An unsung unit of artists created illusions to trick the Germans
CHICAGO — One of nine surviving members of a top-secret World War II military unit was awarded with the Congressional Gold Medal during a ceremony in Palatine to honor the “Ghost Army.”
Bernie Bluestein, 98, was honored at a special ceremony at Harper College, where he has taken art classes for the last three decades.
Art is what distinguished Bluestein’s service in World War II. He joined the U.S. Army as a 19-year-old college art student — after he saw a bulletin outside of his classroom.
“I saw a notice on the bulletin board that said the army was looking for young artists for a new unit that was being formed, and they would be doing camouflage,” Bluestein said.
The Army was recruiting artists for a special top-secret unit that would have one mission: create battlefield illusions to trick the Nazis.
“We learned how to camouflage equipment, how to make fake equipment — guns, tanks, trucks,” he said.
The unit simulated legions of U.S. troops using camouflage, inflatable tanks, trucks, and equipment. A team of engineers even made use of “sonic deception,” by playing loud audio recordings that sounded as if troops were rolling in.
The unit was officially called the 23rd Headquarters Special Troops, but became known by its nickname, the “Ghost Army.” They pulled off more than 20 deception missions that distracted the Germans — and allowed American troops to move unchecked by the enemy. It’s estimated they saved between 15,000 and 30,000 American lives.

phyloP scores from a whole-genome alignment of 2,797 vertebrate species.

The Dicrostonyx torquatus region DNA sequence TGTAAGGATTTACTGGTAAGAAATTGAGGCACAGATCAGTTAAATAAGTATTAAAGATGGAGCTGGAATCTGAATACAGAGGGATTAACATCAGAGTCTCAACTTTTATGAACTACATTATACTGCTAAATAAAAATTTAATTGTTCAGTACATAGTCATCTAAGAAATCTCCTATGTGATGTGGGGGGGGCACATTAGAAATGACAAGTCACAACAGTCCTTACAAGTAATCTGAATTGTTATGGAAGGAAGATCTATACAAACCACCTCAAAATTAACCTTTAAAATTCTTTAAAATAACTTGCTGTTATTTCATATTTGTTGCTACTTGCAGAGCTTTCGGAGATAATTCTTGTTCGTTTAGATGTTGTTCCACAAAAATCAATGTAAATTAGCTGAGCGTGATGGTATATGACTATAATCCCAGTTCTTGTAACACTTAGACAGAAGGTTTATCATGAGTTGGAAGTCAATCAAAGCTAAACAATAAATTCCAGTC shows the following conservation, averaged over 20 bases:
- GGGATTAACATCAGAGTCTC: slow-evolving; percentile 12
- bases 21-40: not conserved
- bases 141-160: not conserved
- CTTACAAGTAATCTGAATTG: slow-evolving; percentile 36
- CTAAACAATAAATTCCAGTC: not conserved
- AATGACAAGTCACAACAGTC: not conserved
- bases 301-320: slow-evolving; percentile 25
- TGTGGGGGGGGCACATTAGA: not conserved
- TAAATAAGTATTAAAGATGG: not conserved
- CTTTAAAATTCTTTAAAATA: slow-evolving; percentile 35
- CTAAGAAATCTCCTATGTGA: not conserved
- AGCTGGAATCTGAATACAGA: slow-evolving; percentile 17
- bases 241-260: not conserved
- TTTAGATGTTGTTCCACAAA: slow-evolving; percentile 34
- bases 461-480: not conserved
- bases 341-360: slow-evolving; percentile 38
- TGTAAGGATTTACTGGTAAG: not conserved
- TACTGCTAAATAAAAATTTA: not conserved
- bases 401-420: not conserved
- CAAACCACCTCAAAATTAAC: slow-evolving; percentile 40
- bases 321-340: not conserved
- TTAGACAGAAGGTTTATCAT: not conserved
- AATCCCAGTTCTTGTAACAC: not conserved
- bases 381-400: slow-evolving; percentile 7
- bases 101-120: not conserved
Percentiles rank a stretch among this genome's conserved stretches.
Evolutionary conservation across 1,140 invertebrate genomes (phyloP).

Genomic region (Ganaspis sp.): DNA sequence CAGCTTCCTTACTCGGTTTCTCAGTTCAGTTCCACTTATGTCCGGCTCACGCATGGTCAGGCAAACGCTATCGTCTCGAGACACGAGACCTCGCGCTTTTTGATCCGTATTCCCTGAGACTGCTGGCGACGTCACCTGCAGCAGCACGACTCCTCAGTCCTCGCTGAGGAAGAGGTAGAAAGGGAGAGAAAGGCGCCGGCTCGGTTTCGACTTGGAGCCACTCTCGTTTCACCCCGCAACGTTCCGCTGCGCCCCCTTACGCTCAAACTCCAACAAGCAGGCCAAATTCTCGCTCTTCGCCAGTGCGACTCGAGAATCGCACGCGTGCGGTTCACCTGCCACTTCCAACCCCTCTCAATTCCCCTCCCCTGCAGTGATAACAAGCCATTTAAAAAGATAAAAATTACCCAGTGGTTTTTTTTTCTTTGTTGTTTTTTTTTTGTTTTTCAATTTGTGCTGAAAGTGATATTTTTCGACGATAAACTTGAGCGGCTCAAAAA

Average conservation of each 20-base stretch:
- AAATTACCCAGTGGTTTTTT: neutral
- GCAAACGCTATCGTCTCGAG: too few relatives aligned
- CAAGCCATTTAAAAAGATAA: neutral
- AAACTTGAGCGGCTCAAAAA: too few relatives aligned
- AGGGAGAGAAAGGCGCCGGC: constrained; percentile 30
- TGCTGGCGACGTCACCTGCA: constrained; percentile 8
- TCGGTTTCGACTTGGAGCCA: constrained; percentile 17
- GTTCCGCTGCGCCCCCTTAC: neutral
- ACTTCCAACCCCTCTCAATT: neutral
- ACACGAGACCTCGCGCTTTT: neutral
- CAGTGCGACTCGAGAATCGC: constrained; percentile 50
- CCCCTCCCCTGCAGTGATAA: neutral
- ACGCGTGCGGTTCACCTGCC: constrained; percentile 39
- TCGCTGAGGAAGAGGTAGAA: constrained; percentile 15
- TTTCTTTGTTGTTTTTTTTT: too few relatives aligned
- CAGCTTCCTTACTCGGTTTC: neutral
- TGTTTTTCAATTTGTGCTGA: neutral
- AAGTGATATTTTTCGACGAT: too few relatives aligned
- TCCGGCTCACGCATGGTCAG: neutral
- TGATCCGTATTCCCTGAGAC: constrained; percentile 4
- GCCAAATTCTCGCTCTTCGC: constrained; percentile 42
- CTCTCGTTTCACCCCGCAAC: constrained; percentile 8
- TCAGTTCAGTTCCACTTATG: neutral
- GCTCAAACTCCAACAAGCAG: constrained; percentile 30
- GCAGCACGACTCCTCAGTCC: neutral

“I like to refer to them as a traveling roadshow of deception,” said Rick Beyer, a filmmaker and author who produced, wrote, and directed a 2013 documentary on the unit, and heads the Ghost Army Legacy Project. “But this road show has as its audience — the enemy, a bunch of people who want to kill you so you better be convincing because they’re paying attention, and if you get it wrong it could mean your life, or thousands of other lives.”
The records of the Ghost Army were unsealed in 1996. After nearly a quarter century of campaigning, advocates like Beyer finally pushed Congress to bestow upon the unit some overdue recognition, and in February President Joe Biden signed the Congressional Gold medal Act into law.
“I’m highly honored,” Bluestein said. “I feel humble about all the attraction it’s getting – I am really sorry about one thing. That I’m the lone person. There are eight more of us that I know of that are still living. I wish the rest of the 1,100 men in our outfit could have gotten this recognition.”
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